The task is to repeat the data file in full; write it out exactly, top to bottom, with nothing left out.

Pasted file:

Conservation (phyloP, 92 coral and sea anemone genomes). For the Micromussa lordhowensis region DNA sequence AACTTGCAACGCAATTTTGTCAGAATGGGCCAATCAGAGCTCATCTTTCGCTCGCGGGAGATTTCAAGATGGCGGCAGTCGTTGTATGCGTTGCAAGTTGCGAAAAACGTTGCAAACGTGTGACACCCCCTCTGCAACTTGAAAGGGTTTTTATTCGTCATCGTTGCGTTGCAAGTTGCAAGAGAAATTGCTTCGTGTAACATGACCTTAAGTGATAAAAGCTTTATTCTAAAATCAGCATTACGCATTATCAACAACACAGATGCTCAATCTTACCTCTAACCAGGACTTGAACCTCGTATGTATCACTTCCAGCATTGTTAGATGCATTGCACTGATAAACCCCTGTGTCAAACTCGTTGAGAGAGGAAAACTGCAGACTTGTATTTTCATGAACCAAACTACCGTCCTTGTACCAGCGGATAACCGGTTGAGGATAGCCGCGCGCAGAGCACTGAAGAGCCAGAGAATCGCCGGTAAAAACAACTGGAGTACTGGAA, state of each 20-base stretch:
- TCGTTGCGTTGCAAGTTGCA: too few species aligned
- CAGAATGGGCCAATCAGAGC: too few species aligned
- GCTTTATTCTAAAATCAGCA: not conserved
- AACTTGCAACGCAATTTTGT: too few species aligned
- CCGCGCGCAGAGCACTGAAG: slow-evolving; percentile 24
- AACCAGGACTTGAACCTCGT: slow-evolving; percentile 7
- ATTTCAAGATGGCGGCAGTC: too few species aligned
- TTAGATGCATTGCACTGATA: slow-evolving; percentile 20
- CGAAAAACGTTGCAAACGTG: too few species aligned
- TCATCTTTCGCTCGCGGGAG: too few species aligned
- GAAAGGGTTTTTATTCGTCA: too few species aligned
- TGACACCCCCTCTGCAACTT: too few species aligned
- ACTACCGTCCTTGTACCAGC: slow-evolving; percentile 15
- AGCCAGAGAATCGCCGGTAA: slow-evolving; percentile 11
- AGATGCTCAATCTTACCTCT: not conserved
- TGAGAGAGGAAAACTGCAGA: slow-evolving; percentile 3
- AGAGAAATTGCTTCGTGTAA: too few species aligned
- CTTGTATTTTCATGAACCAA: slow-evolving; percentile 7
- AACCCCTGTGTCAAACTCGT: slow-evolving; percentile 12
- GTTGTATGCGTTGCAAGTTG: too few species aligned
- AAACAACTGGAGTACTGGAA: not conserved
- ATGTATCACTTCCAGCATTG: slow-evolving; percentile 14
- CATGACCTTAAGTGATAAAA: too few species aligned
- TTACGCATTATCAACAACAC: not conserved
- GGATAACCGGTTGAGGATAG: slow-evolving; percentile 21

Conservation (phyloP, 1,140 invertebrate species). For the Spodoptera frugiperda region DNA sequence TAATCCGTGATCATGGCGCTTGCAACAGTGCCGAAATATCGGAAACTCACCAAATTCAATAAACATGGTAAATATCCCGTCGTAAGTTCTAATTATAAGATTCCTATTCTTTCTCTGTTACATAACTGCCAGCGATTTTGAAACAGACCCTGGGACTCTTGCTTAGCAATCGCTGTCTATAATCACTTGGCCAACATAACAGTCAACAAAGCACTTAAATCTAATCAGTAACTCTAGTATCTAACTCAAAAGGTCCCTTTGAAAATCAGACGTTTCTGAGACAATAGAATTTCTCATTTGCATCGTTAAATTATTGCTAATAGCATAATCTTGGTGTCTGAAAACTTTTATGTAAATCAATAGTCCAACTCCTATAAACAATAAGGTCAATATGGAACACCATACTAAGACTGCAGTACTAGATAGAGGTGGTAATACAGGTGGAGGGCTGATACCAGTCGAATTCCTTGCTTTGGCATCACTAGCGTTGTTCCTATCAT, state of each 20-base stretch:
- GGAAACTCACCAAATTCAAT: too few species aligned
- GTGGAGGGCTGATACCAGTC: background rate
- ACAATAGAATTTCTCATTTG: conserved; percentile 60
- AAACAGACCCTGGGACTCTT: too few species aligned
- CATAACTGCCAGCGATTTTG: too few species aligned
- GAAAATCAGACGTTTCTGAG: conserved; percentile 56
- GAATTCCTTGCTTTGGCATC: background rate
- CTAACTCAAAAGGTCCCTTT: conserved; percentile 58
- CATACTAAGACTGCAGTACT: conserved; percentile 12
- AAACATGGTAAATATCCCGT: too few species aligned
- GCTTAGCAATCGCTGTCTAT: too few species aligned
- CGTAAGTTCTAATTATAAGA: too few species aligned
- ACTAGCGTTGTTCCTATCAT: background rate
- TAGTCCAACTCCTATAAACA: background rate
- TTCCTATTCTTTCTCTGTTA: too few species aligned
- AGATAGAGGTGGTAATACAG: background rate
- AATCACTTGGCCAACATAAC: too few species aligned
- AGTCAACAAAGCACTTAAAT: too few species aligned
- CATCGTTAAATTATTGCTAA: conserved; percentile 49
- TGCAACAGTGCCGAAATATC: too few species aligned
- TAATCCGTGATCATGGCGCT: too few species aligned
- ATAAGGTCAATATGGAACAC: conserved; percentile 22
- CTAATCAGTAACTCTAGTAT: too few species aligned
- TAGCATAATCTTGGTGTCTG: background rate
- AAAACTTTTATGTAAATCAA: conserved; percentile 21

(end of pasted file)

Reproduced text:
Conservation (phyloP, 92 coral and sea anemone genomes). For the Micromussa lordhowensis region DNA sequence AACTTGCAACGCAATTTTGTCAGAATGGGCCAATCAGAGCTCATCTTTCGCTCGCGGGAGATTTCAAGATGGCGGCAGTCGTTGTATGCGTTGCAAGTTGCGAAAAACGTTGCAAACGTGTGACACCCCCTCTGCAACTTGAAAGGGTTTTTATTCGTCATCGTTGCGTTGCAAGTTGCAAGAGAAATTGCTTCGTGTAACATGACCTTAAGTGATAAAAGCTTTATTCTAAAATCAGCATTACGCATTATCAACAACACAGATGCTCAATCTTACCTCTAACCAGGACTTGAACCTCGTATGTATCACTTCCAGCATTGTTAGATGCATTGCACTGATAAACCCCTGTGTCAAACTCGTTGAGAGAGGAAAACTGCAGACTTGTATTTTCATGAACCAAACTACCGTCCTTGTACCAGCGGATAACCGGTTGAGGATAGCCGCGCGCAGAGCACTGAAGAGCCAGAGAATCGCCGGTAAAAACAACTGGAGTACTGGAA, state of each 20-base stretch:
- TCGTTGCGTTGCAAGTTGCA: too few species aligned
- CAGAATGGGCCAATCAGAGC: too few species aligned
- GCTTTATTCTAAAATCAGCA: not conserved
- AACTTGCAACGCAATTTTGT: too few species aligned
- CCGCGCGCAGAGCACTGAAG: slow-evolving; percentile 24
- AACCAGGACTTGAACCTCGT: slow-evolving; percentile 7
- ATTTCAAGATGGCGGCAGTC: too few species aligned
- TTAGATGCATTGCACTGATA: slow-evolving; percentile 20
- CGAAAAACGTTGCAAACGTG: too few species aligned
- TCATCTTTCGCTCGCGGGAG: too few species aligned
- GAAAGGGTTTTTATTCGTCA: too few species aligned
- TGACACCCCCTCTGCAACTT: too few species aligned
- ACTACCGTCCTTGTACCAGC: slow-evolving; percentile 15
- AGCCAGAGAATCGCCGGTAA: slow-evolving; percentile 11
- AGATGCTCAATCTTACCTCT: not conserved
- TGAGAGAGGAAAACTGCAGA: slow-evolving; percentile 3
- AGAGAAATTGCTTCGTGTAA: too few species aligned
- CTTGTATTTTCATGAACCAA: slow-evolving; percentile 7
- AACCCCTGTGTCAAACTCGT: slow-evolving; percentile 12
- GTTGTATGCGTTGCAAGTTG: too few species aligned
- AAACAACTGGAGTACTGGAA: not conserved
- ATGTATCACTTCCAGCATTG: slow-evolving; percentile 14
- CATGACCTTAAGTGATAAAA: too few species aligned
- TTACGCATTATCAACAACAC: not conserved
- GGATAACCGGTTGAGGATAG: slow-evolving; percentile 21

Conservation (phyloP, 1,140 invertebrate species). For the Spodoptera frugiperda region DNA sequence TAATCCGTGATCATGGCGCTTGCAACAGTGCCGAAATATCGGAAACTCACCAAATTCAATAAACATGGTAAATATCCCGTCGTAAGTTCTAATTATAAGATTCCTATTCTTTCTCTGTTACATAACTGCCAGCGATTTTGAAACAGACCCTGGGACTCTTGCTTAGCAATCGCTGTCTATAATCACTTGGCCAACATAACAGTCAACAAAGCACTTAAATCTAATCAGTAACTCTAGTATCTAACTCAAAAGGTCCCTTTGAAAATCAGACGTTTCTGAGACAATAGAATTTCTCATTTGCATCGTTAAATTATTGCTAATAGCATAATCTTGGTGTCTGAAAACTTTTATGTAAATCAATAGTCCAACTCCTATAAACAATAAGGTCAATATGGAACACCATACTAAGACTGCAGTACTAGATAGAGGTGGTAATACAGGTGGAGGGCTGATACCAGTCGAATTCCTTGCTTTGGCATCACTAGCGTTGTTCCTATCAT, state of each 20-base stretch:
- GGAAACTCACCAAATTCAAT: too few species aligned
- GTGGAGGGCTGATACCAGTC: background rate
- ACAATAGAATTTCTCATTTG: conserved; percentile 60
- AAACAGACCCTGGGACTCTT: too few species aligned
- CATAACTGCCAGCGATTTTG: too few species aligned
- GAAAATCAGACGTTTCTGAG: conserved; percentile 56
- GAATTCCTTGCTTTGGCATC: background rate
- CTAACTCAAAAGGTCCCTTT: conserved; percentile 58
- CATACTAAGACTGCAGTACT: conserved; percentile 12
- AAACATGGTAAATATCCCGT: too few species aligned
- GCTTAGCAATCGCTGTCTAT: too few species aligned
- CGTAAGTTCTAATTATAAGA: too few species aligned
- ACTAGCGTTGTTCCTATCAT: background rate
- TAGTCCAACTCCTATAAACA: background rate
- TTCCTATTCTTTCTCTGTTA: too few species aligned
- AGATAGAGGTGGTAATACAG: background rate
- AATCACTTGGCCAACATAAC: too few species aligned
- AGTCAACAAAGCACTTAAAT: too few species aligned
- CATCGTTAAATTATTGCTAA: conserved; percentile 49
- TGCAACAGTGCCGAAATATC: too few species aligned
- TAATCCGTGATCATGGCGCT: too few species aligned
- ATAAGGTCAATATGGAACAC: conserved; percentile 22
- CTAATCAGTAACTCTAGTAT: too few species aligned
- TAGCATAATCTTGGTGTCTG: background rate
- AAAACTTTTATGTAAATCAA: conserved; percentile 21